Valles Caldera space photo
Credit: NASA public domain image.

Valles Caldera in Northern New Mexico, as seen from space. The caldera is about 14 miles east to west, and a magma chamber is known to sit underneath the southwest portion. In the photo, the town of Los Alamos can be seen on the right-hand side, just a few miles away from this massive volcano. No eruptions have occurred in 40,000 years, although scientists expect more to occur. When and how large are unknown. [1][2]

Three New Mexico volcanoes could potentially erupt again

The definition of an active volcano that is most commonly used by geologists is one that has erupted in the past 10,000 years and is thought to have potential for more eruptions. By this definition, New Mexico has two active volcanoes.[3][4][5]

Another volcano in New Mexico has not erupted for longer, not since 40,000 years ago, but may also erupt again. It is currently in a state of dormancy. This volcano had two eruptions, both over one million years ago, that were amongst the largest eruptions to have ever occurred.[2][6]

After discussing the two volcanoes that meet the criteria for being called active volcanoes, I will discuss the sleeping giant and what scientists know about it.

This article uses some volcanology terms such as caldera, cinder cone, lava flow, and more. For definitions and explanations see my article, Types of Volcanoes and Volcanology Terms.

Carrizozo lava flow space photo
Credit: NASA public domain image.

Carrizozo Malpais is a 50-mile (80 km) lava flow in south-central New Mexico, seen clearly from space in this photo taken by NASA. This lava flow formed approximately 5,000 years ago, over the course of two or three decades. [5]

Carrizozo Malpais

A very prominent black lava flow, clearly seen in space photos of New Mexico, is located in the south-central part of the state and is 50 miles (80 km) in length. The eruption is thought to have occurred about 5,000 years ago and went on for two or three decades.[5]

The vent from whence the lava flowed is called Black Peak, at the northern end of the flow. Today it is an 88-foot (27 meter) tall cinder cone rising above the lava flow.[5]

This very long lava flow is one of the longest known to have occurred on Earth in the past 10,000 years. Much of the flow occurred within insulated lava tubes, allowing it to reach such a great length.[5]

The name “Carrizozo Malpais” is in Spanish, and translated roughly to “bad footing,” named for the difficulty of traveling across the lava flow terrain.[5]

The lava flowed from an area of known crustal weakness, called the Capitan lineament, and future eruptions are possible according to USGS. [5]

Bandera Crater in the Zuni-Banderao Volcanic Field
Credit: Public domain photo by the Smithsonian Institution.

In the center of this photo is Bandera Crater, a prominent feature within the Zuni-Bandera Volcanic Field in New Mexico. This cinder cone is about 500 feet (150 meters) tall. [4]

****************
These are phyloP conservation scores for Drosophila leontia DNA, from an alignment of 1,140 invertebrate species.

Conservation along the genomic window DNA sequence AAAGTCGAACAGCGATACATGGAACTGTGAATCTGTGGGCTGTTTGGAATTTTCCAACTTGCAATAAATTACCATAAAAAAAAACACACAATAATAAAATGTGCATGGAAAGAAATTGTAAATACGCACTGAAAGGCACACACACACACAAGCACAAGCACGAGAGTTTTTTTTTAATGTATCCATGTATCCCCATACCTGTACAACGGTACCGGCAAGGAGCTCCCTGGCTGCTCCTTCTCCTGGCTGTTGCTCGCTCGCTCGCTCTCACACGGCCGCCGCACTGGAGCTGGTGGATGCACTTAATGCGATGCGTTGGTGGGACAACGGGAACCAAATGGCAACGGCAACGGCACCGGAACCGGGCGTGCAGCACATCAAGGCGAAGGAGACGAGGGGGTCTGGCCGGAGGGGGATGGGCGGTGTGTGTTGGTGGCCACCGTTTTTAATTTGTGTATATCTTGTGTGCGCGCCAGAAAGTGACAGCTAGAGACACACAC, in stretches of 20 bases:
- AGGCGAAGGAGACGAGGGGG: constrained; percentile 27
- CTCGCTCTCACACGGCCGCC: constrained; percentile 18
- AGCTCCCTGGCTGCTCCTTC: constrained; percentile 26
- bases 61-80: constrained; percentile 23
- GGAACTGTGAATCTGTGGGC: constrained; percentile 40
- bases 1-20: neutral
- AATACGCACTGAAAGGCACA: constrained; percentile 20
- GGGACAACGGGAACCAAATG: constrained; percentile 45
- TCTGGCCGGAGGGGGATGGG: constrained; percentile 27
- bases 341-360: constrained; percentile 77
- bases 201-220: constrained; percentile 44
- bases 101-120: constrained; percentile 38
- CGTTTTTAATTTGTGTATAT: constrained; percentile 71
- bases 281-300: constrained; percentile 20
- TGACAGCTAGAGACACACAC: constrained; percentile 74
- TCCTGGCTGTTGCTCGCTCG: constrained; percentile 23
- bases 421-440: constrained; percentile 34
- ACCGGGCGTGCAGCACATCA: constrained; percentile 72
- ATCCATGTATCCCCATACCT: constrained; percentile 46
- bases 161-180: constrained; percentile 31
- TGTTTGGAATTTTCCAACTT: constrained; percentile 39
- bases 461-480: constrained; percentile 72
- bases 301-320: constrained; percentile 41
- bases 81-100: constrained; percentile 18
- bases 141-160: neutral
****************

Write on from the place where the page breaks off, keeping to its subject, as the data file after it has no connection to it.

Zuni-Bandera Volcanic Field

Covering about 950 square miles (2,460 square km) in west-central New Mexico, this volcanic field has a 1.5 million year history in which at least 100 separate vents have erupted. Most of these are cinder cones.[4]

The youngest eruption known from this location occurred about 3,000 years ago. A 26-foot (8-meter) cinder cone spilled lava mostly northward for about 25 miles (40 km) before turning eastward to flow another 6 miles (10 km) down the Rio San Jose Valley.[4]

The second-youngest flows are from Bandera Crater about 10,000 years ago. This cinder cone is 500 ft (150 meters) tall and about 3,300 ft (1 km) wide, and the lava flow to the south extends about 19 miles (30 km).[4]

Lava dome within Valles Caldera
Credit: Public domain.

Cerro la jara is a small lava dome that is covered with forest, and located within the southeastern part of Valles Caldera.  The lava dome is about 250 feet (75 meters) tall. To the west and also within Valles Caldera is a much larger lava dome called Redondo Peak, which reaches 11,253-foot (3,430 meters) in elevation. The entire caldera is at high elevation, with the enitre interior being near or above 8,500 feet (2,590 meters). [1][2]

Valles Caldera

Listed on many websites as a “supervolcano,” two massive eruptions that occurred here 1.15 and 1.47 million years ago don’t quite meet supervolcanic standards, although since these eruptions occurred, only six others have occurred worldwide that were the same approximate size or larger. The last time an eruption as large or larger occurred was an eruption of New Zealand's Taupo Supervolcano 26,500 years ago.[6]

Valles Caldera last erupted 40,000 years ago, and thus does not meet the criteria for being considered an “active” volcano. It is dormant but is closely watched and expected to eventually erupt again. Whether an event as large as what happened in the past can happen again is unknown but thought to be unlikely.[1][2]

Located in the northern part of the state about 45 miles (72 km) north of Albuquerque, and just a few miles from Los Alamos, the caldera is about 14 by 11 miles (23 by 18 km) in size. It is older than two other large calderas in the USA which have potential to erupt again, which are the Yellowstone Supervolcano in Wyoming and Long Valley Caldera in California.[1][2]

Even many of the most recent eruptions were large enough to have covered most of what is now New Mexico in ash. At present it is known that a magma chamber resides underneath the southwestern portion of the caldera, which is where the most recent eruptive activity originated from.[1]

Eruptions appear to have occurred on average about every 50,000 years in the past, although the spacing between them has been very irregular. This contributes to scientists finding it nearly impossible to predict what this volcano will do in the future. [1]